SACRAMENTO, Calif. — The California Supreme Court's ruling Monday upholding Gov. Arnold Schwarzenegger's order to furlough state workers ends an 18-month budget distraction and puts more pressure on public employee unions to negotiate benefit rollbacks with the administration.
The high court handed the governor a unanimous decision, saying he could force employees to take unpaid leave because the state Legislature gave him that authority when it approved the 2009 budget bill.
Legislative leaders are now pushing the unions to accept concessions on pension and other benefits as part of a 2010 budget agreement scheduled for a vote by lawmakers as soon as Thursday.
Schwarzenegger has demanded the concessions as a condition of signing the budget aimed at closing a $19 billion deficit.
Schwarzenegger implemented the two-day-a-month furloughs for more than 200,000 state workers in February 2009. He later expanded it to three days a month, which has translated to a pay cut of roughly 14 percent for government employees.
Schwarzenegger said the move was intended to save money as California faced a severe budget crisis. His order prompted the filing of more than two dozen lawsuits.
"As governor, I have had to make very difficult decisions in response to the worldwide economic collapse, including furloughs for state workers and line-item vetoes to balance our budget," Schwarzenegger, a Republican, said in a statement after the court rulings. "These decisions were absolutely necessary to keep our state functioning."
In another ruling Monday, the state Supreme Court also said Schwarzenegger had the authority to use his line-item veto power to cut $489 million from last year's state budget.
The administration estimates furloughs saved the state's general fund $1.5 billion during the previous two fiscal years and an additional $80 million a month in the fiscal year that began July 1, said H.D. Palmer, spokesman for the governor's Department of Finance.
Bruce Blanning, executive director of the Professional Engineers in California Government, one of the plaintiffs, said he was disappointed by the state Supreme Court ruling.
"Obviously, we had hoped for a better outcome," he said. "But that's the way the court ruled, and we take it and move on."
Assembly Speaker John Perez, D-Los Angeles, complained that the ruling validated a power grab by the governor and pushed the state closer to "an imperial governorship that is unaccountable to the Legislature."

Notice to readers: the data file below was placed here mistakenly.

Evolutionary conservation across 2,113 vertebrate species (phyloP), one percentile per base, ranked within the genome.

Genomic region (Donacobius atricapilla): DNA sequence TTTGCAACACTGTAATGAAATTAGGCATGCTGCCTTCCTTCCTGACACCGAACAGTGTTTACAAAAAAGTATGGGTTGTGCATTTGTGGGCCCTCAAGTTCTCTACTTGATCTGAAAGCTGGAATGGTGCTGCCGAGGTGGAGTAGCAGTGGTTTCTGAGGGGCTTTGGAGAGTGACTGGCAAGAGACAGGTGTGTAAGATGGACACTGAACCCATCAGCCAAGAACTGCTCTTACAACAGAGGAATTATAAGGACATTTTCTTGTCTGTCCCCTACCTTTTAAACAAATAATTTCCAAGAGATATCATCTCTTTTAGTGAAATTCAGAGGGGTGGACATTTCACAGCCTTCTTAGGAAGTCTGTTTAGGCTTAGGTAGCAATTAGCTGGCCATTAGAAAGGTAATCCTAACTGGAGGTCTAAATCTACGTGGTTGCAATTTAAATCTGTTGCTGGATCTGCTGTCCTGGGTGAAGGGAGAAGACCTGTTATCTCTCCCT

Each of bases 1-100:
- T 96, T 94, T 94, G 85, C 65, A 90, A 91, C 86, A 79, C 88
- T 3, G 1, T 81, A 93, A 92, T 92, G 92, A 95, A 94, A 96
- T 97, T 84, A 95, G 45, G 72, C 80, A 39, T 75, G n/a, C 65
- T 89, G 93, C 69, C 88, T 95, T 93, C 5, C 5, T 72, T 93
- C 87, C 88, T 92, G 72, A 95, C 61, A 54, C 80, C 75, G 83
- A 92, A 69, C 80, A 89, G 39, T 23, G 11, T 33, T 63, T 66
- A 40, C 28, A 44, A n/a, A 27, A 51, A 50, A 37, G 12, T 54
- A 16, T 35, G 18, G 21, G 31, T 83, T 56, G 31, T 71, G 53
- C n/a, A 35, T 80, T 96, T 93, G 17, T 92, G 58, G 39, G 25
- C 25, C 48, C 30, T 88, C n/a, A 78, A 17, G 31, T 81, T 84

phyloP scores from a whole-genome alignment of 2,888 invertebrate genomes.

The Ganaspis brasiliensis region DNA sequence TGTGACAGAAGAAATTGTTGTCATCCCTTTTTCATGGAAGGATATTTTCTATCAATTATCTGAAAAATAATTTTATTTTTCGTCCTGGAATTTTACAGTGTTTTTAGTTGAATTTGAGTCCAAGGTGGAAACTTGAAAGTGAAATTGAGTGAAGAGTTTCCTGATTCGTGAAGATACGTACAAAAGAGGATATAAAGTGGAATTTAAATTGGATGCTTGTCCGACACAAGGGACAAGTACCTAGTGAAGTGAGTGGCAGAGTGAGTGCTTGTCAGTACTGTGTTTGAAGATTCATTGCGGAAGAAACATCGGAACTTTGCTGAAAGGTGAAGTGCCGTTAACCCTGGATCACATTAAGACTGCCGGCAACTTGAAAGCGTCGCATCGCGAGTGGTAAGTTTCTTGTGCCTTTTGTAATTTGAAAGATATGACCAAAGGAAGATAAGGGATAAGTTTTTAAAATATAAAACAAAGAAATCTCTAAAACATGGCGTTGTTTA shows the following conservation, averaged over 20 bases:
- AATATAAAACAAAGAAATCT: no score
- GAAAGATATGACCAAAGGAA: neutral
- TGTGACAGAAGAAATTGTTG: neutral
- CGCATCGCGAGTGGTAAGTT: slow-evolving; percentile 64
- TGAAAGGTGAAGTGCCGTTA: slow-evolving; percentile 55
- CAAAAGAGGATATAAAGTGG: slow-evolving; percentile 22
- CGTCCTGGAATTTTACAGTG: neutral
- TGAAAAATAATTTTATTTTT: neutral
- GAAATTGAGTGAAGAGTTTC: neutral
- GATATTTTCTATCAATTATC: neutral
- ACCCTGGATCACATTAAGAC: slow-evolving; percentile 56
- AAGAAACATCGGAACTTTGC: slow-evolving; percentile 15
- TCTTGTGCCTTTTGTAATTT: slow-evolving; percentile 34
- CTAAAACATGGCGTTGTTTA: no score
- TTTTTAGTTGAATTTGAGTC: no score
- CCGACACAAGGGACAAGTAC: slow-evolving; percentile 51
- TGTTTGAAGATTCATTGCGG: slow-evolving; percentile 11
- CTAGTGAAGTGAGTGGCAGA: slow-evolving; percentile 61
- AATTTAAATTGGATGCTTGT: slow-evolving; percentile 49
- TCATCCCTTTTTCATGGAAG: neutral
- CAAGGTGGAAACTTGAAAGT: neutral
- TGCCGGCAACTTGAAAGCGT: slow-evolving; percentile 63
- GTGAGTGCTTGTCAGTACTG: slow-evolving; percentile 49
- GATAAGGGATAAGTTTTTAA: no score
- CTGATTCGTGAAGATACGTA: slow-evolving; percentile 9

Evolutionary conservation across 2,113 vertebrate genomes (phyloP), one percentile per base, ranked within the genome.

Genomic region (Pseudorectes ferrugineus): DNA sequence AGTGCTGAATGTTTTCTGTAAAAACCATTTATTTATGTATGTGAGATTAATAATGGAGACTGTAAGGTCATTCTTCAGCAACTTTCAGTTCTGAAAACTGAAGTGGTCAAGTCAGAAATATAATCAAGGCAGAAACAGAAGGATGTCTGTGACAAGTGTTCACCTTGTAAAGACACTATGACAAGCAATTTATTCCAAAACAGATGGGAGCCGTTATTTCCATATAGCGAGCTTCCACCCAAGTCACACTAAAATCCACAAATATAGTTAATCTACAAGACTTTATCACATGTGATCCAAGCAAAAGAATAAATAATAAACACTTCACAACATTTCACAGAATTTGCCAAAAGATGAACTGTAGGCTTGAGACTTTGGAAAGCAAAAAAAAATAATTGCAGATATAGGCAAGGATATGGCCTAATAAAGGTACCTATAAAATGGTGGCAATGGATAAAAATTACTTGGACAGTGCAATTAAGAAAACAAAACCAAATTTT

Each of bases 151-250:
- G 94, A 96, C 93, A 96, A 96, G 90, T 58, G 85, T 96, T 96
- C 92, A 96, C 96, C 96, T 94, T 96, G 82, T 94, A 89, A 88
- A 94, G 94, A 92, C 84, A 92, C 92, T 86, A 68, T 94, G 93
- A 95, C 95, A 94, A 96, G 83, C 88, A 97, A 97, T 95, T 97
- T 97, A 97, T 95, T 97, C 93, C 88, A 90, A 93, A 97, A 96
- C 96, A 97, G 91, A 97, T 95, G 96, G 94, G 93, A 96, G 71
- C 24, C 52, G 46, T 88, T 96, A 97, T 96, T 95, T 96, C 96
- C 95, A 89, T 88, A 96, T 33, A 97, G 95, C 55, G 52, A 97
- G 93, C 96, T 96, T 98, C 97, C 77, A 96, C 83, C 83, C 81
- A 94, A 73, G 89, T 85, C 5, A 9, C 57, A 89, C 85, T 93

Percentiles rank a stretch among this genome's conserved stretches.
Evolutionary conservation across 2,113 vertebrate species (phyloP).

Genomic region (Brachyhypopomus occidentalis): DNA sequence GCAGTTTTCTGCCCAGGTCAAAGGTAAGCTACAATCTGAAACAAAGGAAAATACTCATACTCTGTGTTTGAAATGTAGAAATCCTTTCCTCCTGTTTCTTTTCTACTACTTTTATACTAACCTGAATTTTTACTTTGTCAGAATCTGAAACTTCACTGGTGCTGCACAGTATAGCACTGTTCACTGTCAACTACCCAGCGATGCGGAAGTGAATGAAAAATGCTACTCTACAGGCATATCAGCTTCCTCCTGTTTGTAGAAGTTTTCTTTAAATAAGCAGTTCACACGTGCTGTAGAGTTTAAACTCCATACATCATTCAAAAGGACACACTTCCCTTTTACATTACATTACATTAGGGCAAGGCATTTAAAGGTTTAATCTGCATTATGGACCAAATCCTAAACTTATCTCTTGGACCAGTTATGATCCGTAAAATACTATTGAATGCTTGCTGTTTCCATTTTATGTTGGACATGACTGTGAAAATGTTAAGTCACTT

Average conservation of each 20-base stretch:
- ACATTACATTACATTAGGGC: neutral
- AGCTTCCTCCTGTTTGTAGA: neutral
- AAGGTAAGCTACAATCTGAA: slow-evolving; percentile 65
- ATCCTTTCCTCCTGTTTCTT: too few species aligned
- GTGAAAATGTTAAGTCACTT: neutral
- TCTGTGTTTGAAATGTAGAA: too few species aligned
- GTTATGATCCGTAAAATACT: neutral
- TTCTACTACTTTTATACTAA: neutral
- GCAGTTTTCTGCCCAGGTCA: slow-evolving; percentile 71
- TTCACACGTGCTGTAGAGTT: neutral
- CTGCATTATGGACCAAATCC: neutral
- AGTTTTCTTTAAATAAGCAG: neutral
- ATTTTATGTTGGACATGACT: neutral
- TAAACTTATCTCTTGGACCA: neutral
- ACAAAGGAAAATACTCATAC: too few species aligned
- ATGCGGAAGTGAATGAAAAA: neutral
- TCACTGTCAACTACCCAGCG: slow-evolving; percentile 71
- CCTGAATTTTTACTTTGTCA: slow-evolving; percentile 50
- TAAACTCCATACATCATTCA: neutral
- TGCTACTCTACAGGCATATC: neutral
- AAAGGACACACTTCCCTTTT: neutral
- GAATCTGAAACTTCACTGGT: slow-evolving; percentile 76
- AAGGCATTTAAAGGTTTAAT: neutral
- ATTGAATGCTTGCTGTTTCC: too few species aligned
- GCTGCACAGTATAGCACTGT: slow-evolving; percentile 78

However, Anne Giese, senior attorney for Service Employees International Union 1000, the largest union of state workers with about 95,000 members, said the court made it clear the governor cannot unilaterally impose furloughs without getting permission from unions or lawmakers.
The budget legislation passed in 2009 authorized the furloughs through either collective bargaining or "existing administration authority." The state Supreme Court said those three words gave the governor his authority.
"By enacting this provision, the Legislature, through the exercise of its own legislative prerogative, authorized the substantial reduction in the appropriations for employee compensation, mandated in the revised budget legislation, to be achieved through the two-day-a-month furlough plan," the court said.
State workers dispute that the state has saved money through the furloughs, which have meant most state offices are closed on three Fridays a months. Both nominees for governor, Republican Meg Whitman and Democrat Jerry Brown, have said they would avoid furloughs if elected.
Schwarzenegger and the Democratic and Republican leaders of the Assembly and Senate said last week they had reached a tentative agreement to address California's budget deficit. The spending plan is more than three months late.
The latest furlough order exempts departments that collect revenue, such as the Franchise Tax Board, and provide public safety protection, including the California Highway Patrol.
It also exempts about 37,000 workers in six unions that recently reached tentative labor agreements with the Schwarzenegger administration. Those unions agreed for their members to contribute more of their salaries toward their pension benefits and to take one day of unpaid personal leave a month, the equivalent of a nearly 5 percent pay cut.
Elias reported from San Francisco. Associated Press Writer Robin Hindery also contributed to this report.